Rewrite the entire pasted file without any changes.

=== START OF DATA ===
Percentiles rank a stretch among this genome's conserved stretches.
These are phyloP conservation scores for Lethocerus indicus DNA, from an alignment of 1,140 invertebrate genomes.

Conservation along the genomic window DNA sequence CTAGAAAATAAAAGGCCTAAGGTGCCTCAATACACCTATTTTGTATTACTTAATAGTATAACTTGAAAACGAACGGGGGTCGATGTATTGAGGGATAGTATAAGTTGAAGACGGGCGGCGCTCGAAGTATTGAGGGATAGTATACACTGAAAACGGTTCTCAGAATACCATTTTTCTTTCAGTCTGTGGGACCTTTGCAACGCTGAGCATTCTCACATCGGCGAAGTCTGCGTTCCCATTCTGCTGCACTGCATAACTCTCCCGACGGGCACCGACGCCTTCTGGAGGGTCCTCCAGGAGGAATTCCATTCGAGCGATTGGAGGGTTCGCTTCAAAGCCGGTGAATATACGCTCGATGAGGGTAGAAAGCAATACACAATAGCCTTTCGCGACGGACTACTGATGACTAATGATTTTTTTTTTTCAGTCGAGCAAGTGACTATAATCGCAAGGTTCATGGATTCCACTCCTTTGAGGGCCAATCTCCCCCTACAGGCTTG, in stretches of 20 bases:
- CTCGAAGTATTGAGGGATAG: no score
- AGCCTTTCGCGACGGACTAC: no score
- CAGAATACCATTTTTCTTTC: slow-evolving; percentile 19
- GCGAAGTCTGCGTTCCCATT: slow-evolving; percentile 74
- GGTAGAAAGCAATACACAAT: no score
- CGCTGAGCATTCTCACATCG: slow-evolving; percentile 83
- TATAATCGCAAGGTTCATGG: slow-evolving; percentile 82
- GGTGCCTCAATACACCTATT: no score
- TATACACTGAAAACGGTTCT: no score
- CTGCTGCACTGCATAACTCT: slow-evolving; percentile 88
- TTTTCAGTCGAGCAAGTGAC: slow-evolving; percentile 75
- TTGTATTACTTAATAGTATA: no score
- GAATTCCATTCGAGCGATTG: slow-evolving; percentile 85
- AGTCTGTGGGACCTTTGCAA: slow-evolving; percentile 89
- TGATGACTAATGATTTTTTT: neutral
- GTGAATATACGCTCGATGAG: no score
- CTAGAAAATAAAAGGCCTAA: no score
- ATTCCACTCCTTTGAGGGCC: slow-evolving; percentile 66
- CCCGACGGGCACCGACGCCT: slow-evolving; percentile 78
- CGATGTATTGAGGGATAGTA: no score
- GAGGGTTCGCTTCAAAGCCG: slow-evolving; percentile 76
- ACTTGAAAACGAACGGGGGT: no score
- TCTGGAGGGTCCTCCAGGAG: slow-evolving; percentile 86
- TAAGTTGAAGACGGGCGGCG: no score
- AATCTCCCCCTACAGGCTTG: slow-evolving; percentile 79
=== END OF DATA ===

Percentiles rank a stretch among this genome's conserved stretches.
These are phyloP conservation scores for Lethocerus indicus DNA, from an alignment of 1,140 invertebrate genomes.

Conservation along the genomic window DNA sequence CTAGAAAATAAAAGGCCTAAGGTGCCTCAATACACCTATTTTGTATTACTTAATAGTATAACTTGAAAACGAACGGGGGTCGATGTATTGAGGGATAGTATAAGTTGAAGACGGGCGGCGCTCGAAGTATTGAGGGATAGTATACACTGAAAACGGTTCTCAGAATACCATTTTTCTTTCAGTCTGTGGGACCTTTGCAACGCTGAGCATTCTCACATCGGCGAAGTCTGCGTTCCCATTCTGCTGCACTGCATAACTCTCCCGACGGGCACCGACGCCTTCTGGAGGGTCCTCCAGGAGGAATTCCATTCGAGCGATTGGAGGGTTCGCTTCAAAGCCGGTGAATATACGCTCGATGAGGGTAGAAAGCAATACACAATAGCCTTTCGCGACGGACTACTGATGACTAATGATTTTTTTTTTTCAGTCGAGCAAGTGACTATAATCGCAAGGTTCATGGATTCCACTCCTTTGAGGGCCAATCTCCCCCTACAGGCTTG, in stretches of 20 bases:
- CTCGAAGTATTGAGGGATAG: no score
- AGCCTTTCGCGACGGACTAC: no score
- CAGAATACCATTTTTCTTTC: slow-evolving; percentile 19
- GCGAAGTCTGCGTTCCCATT: slow-evolving; percentile 74
- GGTAGAAAGCAATACACAAT: no score
- CGCTGAGCATTCTCACATCG: slow-evolving; percentile 83
- TATAATCGCAAGGTTCATGG: slow-evolving; percentile 82
- GGTGCCTCAATACACCTATT: no score
- TATACACTGAAAACGGTTCT: no score
- CTGCTGCACTGCATAACTCT: slow-evolving; percentile 88
- TTTTCAGTCGAGCAAGTGAC: slow-evolving; percentile 75
- TTGTATTACTTAATAGTATA: no score
- GAATTCCATTCGAGCGATTG: slow-evolving; percentile 85
- AGTCTGTGGGACCTTTGCAA: slow-evolving; percentile 89
- TGATGACTAATGATTTTTTT: neutral
- GTGAATATACGCTCGATGAG: no score
- CTAGAAAATAAAAGGCCTAA: no score
- ATTCCACTCCTTTGAGGGCC: slow-evolving; percentile 66
- CCCGACGGGCACCGACGCCT: slow-evolving; percentile 78
- CGATGTATTGAGGGATAGTA: no score
- GAGGGTTCGCTTCAAAGCCG: slow-evolving; percentile 76
- ACTTGAAAACGAACGGGGGT: no score
- TCTGGAGGGTCCTCCAGGAG: slow-evolving; percentile 86
- TAAGTTGAAGACGGGCGGCG: no score
- AATCTCCCCCTACAGGCTTG: slow-evolving; percentile 79